BUFFALO, N.Y. (WIVB)- Local leaders are struggling with how to reduce poverty after a report shows the Buffalo-Niagara Falls metro area has more minorities living in poverty than most other cities across America. The study ranked our region in the top 10 cities with the highest concentration of minorities living in poverty.
News 4 talked to a handful of community activists and local lawmakers who told us they’re not surprised by the data.
The study shows some Buffalo neighborhoods have poverty rates of 60 to 80 percent, nearly double the rate in those neighborhoods in 2000.
“I’m not surprised,” said Franchelle Hart, the executive director of Open Buffalo.
Open Buffalo is working to reduce poverty in the Queen City.
“I think there’s a huge disconnect right now between the jobs that are being created and what the employers are looking for and the folks in the community, who want sustainable, long-term income in their lives and don’t have access to it,” said Hart.
The new study by Rutgers University Researcher Paul Jargowsky shows the concentration of African-American poverty in the Buffalo-Niagara Falls metro area jumped about 16 percent from 2000 to 2013. In 2000, it was 30.8 percent and in 2013 it was 46.4 percent.
The Hispanic concentration of poverty rose two percent during that time from 39.4 percent to nearly 41.6 percent.
Hart told us the Buffalo Niagara Medical Campus and Solar City will create new employment opportunities, which will help reduce poverty.
She said they’re focusing on job training through community benefit agreements, like the one they have with the Savarino Development Corporation for the 500 Seneca St. project.
“We’ve taken 30 workers from the inner city that are coming from traditionally impoverished neighborhoods and giving them the workforce development and the support systems necessary to really be successful in these positions,” said Hart.
She told us another important factor in reducing poverty is keeping young men out of jail.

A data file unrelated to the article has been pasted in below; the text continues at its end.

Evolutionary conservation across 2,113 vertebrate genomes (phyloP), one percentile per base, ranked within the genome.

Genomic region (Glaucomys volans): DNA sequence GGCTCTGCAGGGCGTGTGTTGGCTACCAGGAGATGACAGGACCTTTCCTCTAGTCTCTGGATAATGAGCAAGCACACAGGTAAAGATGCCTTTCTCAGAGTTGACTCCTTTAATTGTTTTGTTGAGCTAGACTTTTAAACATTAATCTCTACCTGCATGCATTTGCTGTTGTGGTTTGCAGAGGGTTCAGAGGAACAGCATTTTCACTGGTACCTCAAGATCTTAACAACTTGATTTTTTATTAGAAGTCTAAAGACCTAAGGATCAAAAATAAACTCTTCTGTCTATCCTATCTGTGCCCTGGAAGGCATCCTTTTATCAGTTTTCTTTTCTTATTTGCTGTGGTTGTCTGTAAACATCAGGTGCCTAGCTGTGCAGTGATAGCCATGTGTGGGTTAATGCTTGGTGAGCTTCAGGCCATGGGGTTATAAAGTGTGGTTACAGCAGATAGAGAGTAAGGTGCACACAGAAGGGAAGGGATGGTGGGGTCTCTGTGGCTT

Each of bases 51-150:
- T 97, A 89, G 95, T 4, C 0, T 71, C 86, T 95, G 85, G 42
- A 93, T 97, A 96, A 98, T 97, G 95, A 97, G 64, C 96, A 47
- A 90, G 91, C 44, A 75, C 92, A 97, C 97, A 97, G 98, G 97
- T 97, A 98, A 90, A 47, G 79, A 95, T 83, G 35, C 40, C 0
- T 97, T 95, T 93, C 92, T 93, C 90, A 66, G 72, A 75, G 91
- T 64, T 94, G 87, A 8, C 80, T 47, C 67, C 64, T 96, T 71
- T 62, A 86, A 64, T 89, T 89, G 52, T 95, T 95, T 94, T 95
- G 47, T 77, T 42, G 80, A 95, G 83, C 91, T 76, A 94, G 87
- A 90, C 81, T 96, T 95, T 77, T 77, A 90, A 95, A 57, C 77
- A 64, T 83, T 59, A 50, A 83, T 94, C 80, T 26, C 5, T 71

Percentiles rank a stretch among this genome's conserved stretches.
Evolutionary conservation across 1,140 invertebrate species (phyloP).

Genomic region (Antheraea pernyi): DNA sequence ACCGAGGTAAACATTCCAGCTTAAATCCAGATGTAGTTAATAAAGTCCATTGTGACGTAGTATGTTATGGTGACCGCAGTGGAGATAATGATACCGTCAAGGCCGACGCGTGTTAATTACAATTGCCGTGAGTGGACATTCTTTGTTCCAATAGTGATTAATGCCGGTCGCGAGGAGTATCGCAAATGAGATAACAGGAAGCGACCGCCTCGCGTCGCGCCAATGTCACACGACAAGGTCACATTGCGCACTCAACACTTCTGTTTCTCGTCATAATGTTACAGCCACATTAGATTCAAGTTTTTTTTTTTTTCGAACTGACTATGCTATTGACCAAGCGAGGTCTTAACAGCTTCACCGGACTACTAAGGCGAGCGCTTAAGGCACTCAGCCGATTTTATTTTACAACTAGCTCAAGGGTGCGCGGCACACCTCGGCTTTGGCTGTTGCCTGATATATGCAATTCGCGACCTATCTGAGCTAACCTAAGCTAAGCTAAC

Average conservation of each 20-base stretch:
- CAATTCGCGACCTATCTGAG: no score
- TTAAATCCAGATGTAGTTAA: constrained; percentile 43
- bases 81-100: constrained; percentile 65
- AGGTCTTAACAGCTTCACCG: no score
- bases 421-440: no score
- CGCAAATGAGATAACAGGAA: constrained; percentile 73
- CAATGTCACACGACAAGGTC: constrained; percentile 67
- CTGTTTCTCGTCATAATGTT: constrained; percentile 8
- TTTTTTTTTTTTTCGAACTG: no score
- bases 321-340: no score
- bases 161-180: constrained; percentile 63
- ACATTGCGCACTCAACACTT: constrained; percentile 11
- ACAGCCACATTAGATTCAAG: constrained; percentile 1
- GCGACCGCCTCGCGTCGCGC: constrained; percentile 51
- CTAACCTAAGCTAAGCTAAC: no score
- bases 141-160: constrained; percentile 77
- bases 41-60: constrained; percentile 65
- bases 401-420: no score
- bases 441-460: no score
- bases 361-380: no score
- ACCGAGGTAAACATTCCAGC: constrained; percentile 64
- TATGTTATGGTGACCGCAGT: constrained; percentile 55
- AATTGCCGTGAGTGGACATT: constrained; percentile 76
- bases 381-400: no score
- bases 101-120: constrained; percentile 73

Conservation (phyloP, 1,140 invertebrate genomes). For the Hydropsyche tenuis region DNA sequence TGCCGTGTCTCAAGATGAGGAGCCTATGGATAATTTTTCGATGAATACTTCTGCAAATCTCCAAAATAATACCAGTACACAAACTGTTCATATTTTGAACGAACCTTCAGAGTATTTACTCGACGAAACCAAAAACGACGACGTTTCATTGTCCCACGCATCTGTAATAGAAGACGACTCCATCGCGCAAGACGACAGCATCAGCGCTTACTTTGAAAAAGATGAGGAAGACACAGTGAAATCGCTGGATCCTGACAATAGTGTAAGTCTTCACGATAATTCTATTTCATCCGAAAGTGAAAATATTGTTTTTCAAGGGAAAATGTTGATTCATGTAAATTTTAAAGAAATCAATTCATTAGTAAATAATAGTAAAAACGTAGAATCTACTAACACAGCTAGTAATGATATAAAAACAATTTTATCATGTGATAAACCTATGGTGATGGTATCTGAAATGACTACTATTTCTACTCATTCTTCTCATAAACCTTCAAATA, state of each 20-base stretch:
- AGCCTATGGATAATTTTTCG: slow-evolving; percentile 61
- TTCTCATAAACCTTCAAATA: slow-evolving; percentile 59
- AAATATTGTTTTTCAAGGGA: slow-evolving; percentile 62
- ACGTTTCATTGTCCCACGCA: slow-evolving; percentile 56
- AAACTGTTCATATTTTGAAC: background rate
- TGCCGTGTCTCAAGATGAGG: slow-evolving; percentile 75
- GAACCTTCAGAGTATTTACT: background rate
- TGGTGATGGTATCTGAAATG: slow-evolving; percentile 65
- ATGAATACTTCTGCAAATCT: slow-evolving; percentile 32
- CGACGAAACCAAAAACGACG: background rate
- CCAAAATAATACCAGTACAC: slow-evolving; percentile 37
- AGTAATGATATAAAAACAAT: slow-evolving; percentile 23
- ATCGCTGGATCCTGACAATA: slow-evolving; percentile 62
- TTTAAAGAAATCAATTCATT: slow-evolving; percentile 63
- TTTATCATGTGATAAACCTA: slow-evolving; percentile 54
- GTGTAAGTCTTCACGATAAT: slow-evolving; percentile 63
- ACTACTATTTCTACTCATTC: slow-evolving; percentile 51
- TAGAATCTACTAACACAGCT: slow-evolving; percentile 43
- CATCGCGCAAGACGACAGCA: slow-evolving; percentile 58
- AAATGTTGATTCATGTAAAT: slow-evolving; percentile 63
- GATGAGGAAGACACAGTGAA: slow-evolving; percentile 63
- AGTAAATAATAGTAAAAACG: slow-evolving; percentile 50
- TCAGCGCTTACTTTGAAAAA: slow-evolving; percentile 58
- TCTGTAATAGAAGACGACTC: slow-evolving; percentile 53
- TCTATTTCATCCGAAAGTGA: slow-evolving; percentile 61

“Making sure we’re not sending folks down a pipeline they can’t get out of, having that first negative interaction with law enforcement,” said Hart.
She said she wants to see stronger community policing programs and more extensive bias training for police officers.
Local lawmakers are also focusing on early education to reduce poverty.
“It’s tough because it ties in with our educational system and the way out of poverty is education and jobs and if you don’t have an education, it’s very difficult to get jobs,” said City Council Member Joseph Golombek, who represents the North District. “The educational system is broken in many regards in Buffalo and there’s no easy fix to that problem.”
He said one way to help our failing schools is to get parents behind their child’s education and make getting to school on time a priority.
Golombek said the city is also working to create more job training.
“We’ve had some conversations with Solar City and the medical campus coming to Buffalo and one of the goals they’re trying to achieve is teaching people now to take some of those jobs,” he said. “If you have thousands of jobs coming to Buffalo and you can’t utilize them, it helps but it doesn’t help in the same way as training the people who are living here to hopefully get them out of that cycle of poverty.”